The animal is exposed to pain; so is the slave. When the slave meets with pain he reacts like the animal, uttering a sharp, shrill sound. However, the howl of the beast, like the shriek of the slave, lasts a moment in the darkness and hush of the night. In a split second all is silent again. There is no aftermath to the pain-sensation of the animal or the slave; there follows no complaint, no request, no protest, no question of why and what. … The needs of a slave are, like his shriek, not human: the etiology of his needs is exclusively biological…No complaint was lodged, no sigh, no cry uttered. Only an agonizing un-human shriek would penetrate the weird silence of the night. The slaves were gloomy, voiceless and mute. … Torture was taken for granted. They thought this was the way it had to be. The pain did not precipitate suffering.
But then along came Moshe Rabbeinu and the Jews begin to pray. Something remarkable happens – as the Zohar describes:
When Moshe came to the Jewish people the voice returnedכי אתא משה אתא קול …
Moshe davka (precisely), the enigmatic interloper from the royal palace pries open the Jewish mouth. How so?
Moses, by defending the helpless Jew, restored sensitivity to the dull slaves. Suddenly they realized that all that pain, anguish, humiliation and cruelty, all the greed and intolerance of man vis-à-vis his fellow man is evil. This realization brought in its wake not only sharp pain but a sense of suffering as well.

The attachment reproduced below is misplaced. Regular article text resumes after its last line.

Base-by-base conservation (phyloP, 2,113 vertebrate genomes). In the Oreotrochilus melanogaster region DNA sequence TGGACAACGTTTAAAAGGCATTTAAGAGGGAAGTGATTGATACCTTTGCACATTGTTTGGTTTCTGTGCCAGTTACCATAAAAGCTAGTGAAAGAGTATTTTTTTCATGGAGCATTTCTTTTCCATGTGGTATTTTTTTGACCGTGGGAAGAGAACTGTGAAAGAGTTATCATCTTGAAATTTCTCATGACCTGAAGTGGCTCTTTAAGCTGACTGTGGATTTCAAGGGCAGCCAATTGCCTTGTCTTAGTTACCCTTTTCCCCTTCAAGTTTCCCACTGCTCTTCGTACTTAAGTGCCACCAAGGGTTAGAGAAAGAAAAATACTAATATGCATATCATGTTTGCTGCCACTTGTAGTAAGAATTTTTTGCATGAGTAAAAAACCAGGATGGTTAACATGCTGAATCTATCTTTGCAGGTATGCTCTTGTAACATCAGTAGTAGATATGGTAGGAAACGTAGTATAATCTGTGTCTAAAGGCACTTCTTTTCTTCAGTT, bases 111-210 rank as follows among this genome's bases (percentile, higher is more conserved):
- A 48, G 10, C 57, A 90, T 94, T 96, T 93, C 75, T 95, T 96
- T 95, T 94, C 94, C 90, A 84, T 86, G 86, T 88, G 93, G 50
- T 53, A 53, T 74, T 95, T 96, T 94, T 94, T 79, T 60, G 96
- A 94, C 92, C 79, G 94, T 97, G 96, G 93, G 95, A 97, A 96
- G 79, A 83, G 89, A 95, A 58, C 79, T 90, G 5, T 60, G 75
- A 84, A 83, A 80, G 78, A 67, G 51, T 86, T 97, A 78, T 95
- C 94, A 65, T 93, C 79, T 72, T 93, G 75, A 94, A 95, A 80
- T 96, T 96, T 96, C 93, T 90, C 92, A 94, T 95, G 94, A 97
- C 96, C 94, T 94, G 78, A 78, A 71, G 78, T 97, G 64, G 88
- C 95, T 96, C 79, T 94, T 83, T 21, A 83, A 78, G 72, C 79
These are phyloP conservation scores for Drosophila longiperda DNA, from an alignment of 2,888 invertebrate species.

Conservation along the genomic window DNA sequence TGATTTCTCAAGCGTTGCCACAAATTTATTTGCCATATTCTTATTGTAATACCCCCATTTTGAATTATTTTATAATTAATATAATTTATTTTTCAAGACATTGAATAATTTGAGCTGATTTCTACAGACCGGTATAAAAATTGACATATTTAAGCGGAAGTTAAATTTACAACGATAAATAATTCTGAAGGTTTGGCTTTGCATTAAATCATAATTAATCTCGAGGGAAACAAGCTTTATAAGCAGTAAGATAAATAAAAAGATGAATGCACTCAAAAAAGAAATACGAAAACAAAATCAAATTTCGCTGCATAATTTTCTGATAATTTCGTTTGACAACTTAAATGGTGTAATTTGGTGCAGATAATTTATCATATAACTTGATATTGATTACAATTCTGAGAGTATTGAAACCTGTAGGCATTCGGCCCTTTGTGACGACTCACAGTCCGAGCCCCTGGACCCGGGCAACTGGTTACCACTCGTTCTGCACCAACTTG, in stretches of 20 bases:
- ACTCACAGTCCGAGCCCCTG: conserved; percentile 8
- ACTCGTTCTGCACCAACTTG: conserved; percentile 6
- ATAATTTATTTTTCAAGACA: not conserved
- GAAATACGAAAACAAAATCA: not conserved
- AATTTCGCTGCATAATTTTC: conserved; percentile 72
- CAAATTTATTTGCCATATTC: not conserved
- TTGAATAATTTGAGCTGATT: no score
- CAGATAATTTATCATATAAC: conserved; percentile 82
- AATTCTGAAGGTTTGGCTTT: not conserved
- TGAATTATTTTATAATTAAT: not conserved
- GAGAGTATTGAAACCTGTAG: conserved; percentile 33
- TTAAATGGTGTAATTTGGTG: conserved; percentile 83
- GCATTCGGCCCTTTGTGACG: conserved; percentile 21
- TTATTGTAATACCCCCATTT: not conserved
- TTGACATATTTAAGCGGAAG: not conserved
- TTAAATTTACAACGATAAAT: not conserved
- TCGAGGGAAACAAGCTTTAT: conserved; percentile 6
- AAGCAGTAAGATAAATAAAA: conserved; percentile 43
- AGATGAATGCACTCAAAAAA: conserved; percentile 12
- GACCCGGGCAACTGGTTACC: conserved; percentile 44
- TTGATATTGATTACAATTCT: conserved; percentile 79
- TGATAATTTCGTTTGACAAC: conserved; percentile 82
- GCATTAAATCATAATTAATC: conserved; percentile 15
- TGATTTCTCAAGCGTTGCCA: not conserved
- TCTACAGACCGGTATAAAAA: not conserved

Along came Moshe Rabbeinu, who went out to his brothers (Shemos 2:11) and saw their suffering. He knows that this is not the way it should be. At great personal risk, he stands up and responds. The average Jew began to ponder – who is this Moshe? They realized he’s fun unzerer – he’s one of ours. He’s what we should aspire towards.
And how did it all begin? Listen to the remarkable words of Rashi, as he describes Moshe coming on the scene:
Nasan einav v’libo lihiyot meitzar imaheim – he gave his eyes and heart to feel their pain.
Moshe, by giving of eyes and heart, reopens what Yaakov’s death had closed.
Stage two redemption, the physical liberation, had to be preceded by the spiritual redemption – the recognition of who the Jew is and from whence he came. After seeing Moshe, Jews began to reflect: What has happened to us? How far from being the spiritual heirs of Avraham Yitzchak and Yaakov have we strayed! Why have we been silent all these years? From this reflection emerged a sense of existential awareness. They remember, finally cry out to God – who of course “remembers” and has been waiting all these years.
Now that Mitzrayim has left the Jew, the Jew is ready to leave Mitzrayim. As 21st Century Jews who ponder our own state of exile, let us find our Yiddishe oigen and hearts so that the Almighty will remember his children.
Good Shabbos, Asher Brander
1. Yaakov was 130 and died at the age of 147 for a total of a 17 year sojourn. Yosef was 39 when the brothers came down to Egypt and Levi was ~ 43 when he descended as he was born a bit before Yosef. (Sisei Chachamim puts the age gap at 4 years, even though this is academic as 11 sons were born within 6 years.) and died at 137, totaling 94 years in Egypt – a gap of 77 years.
2. Cf. Ramban, Shemos 1:1
3. Remarkably, Beis hamikdash is described as the place where God’s “eyes and heart” are constantly present. Eyes and heart can be co-opted as we see in the verse of v’lo sasuru acharei levavchem v’acharaei einechem – do not stray after your hearts and eyes
Rabbi Asher Brander is the Rabbi of the Westwood Kehilla, Founder/Dean of LINK (Los Angeles Intercommunity Kollel) and is a Rebbe at Yeshiva University High Schools of Los Angeles
The words of this author reflect his/her own opinions and do not necessarily represent the official position of the Orthodox Union.